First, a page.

Or, you may be a chronic people-pleaser.  you may have been made fun of as a child and made a vow to yourself never to be disliked again.  You then develop a personality strength that gives your vow the best chance to be upheld.  You win others over only for your own ego, and to make you feel good about yourself.  This is selfish to the core.  From a christian perspective, rather than woo being a strength, it is a plague on your true self--it is a false self.

So, instead of just taking this test, finding our strengths, and then moving to activate them, I would like to propose that we take some time to think and dwell upon why we have the personality we do in the first place.  Do our personal strengths come from honest, spirit-led talents or gifts, or do they come from some fear or shame?  Am I the way I am because of God and his people, or because this particular gift/strength is something I've developed as a way of coping with my hardships and a painful world?

I'm decent at basketball.  It is a strength.  And I'll tell you why, 2 reasons: First it's because I never wanted to be picked last (fear and shame), and secondly, it's because I wanted others to praise my game (pride and ego).  

Substitute basketball for intellect in the above paragraph and it works the same.

These are absolutely not strengths I want to maximize.  They are ones I want to bring before the cross and let Jesus redeem, or as needed, crush.  Join me.

5 comments:

Brian Clark said...

dang! I am WOO...and now I realize it is all because I am one big people pleaser! Now I know:)
JK...man, do I think differently than you do. I can't even wrap my mind around some of the stuff you said here. Yet it is so good to have that perspective in a friend. I need to think of the other side of things. I am a bigggg Bart Shadle fan...anyone else?!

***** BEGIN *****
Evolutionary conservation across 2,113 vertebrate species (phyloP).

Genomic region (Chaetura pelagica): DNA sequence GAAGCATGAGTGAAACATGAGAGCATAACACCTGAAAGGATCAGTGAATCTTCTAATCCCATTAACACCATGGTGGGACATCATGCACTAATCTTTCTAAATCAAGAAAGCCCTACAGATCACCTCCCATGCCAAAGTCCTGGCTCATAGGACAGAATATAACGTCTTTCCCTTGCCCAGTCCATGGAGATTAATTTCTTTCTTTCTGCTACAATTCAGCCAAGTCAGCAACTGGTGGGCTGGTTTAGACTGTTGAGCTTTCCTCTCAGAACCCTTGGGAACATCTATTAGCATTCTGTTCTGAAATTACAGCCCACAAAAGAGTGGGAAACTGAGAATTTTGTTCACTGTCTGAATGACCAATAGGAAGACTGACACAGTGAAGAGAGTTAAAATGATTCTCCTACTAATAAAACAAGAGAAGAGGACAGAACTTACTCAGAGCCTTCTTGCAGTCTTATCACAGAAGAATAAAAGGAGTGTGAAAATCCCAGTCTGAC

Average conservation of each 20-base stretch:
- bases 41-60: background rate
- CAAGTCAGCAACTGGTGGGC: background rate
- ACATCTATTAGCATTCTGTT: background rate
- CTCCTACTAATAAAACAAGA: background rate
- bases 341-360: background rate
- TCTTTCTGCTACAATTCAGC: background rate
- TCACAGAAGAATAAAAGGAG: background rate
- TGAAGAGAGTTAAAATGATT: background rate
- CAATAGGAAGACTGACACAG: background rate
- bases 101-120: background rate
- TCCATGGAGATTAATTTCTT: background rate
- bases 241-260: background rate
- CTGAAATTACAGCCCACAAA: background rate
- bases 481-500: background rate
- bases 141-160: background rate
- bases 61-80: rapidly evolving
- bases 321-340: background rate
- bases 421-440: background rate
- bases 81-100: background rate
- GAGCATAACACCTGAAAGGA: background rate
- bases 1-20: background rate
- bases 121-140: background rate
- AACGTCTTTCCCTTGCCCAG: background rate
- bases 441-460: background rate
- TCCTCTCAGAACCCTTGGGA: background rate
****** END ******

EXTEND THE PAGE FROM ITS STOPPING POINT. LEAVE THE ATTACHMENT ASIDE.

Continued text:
Bart Shadle said...

Ha, Brian. Was wondering what you'd think being a "woo" guy.

My wife has "responsibility" first, so you should know that I'm not grinding any ax here ;) Unless I'm some sort of sick masochist, which may or may not be true.

Melody Latrice said...

Bart, I enjoyed reading your post. You provided a great collection of ideas here. I believe that our strengths are that blend of culture, family, experiences, God's gifts and also the hard things in life that test and try us by fire to shape and change us too. There is a fine line between how behavior based on environment can shape our responses and actions in situations, leading to what some view as strengths and others as coping mechanisms. Perhaps the balancer is the heart behind the action. If I respond instinctively because that's my gift to so, it seems the strength is at play. But if I think before making that action and adjust it based on other realities or factors, perhaps I'm behaving versus living out my strength. Sometimes doing so can be viewed as sin - anything that falls short of God's best. But I think sometimes doing so isn't an intentional mark to sin and disregard the gospel; perhaps it's more so an indication that there is a deficit, a fear, a wound and one is trying to find the best way to navigate the waters that are before them. I actually just took Strength Finders 2.0 now, for the second time in about 6 years. My top 5 strengths 6 years ago were input, intellection, empathy, strategic and learner. My top 5 today are strategic, empathy, adaptability, input and intellection. I lost learner but gained adaptability. Pretty cool and interesting. I feel these strengths help me better understand myself and the person I'm becoming. I appreciated your blog post.

Bart and Melissa Shadle said...

Good thoughts Mel. And I'm glad you liked the test! For sure the goal of the post wasn't to get people to stop taking it, but just to raise some thought about the possibility that our strengths could actually be hindering us from being our true selves, creating instead only fear/shame driven selves.

Melody Latrice said...

Cool beans :)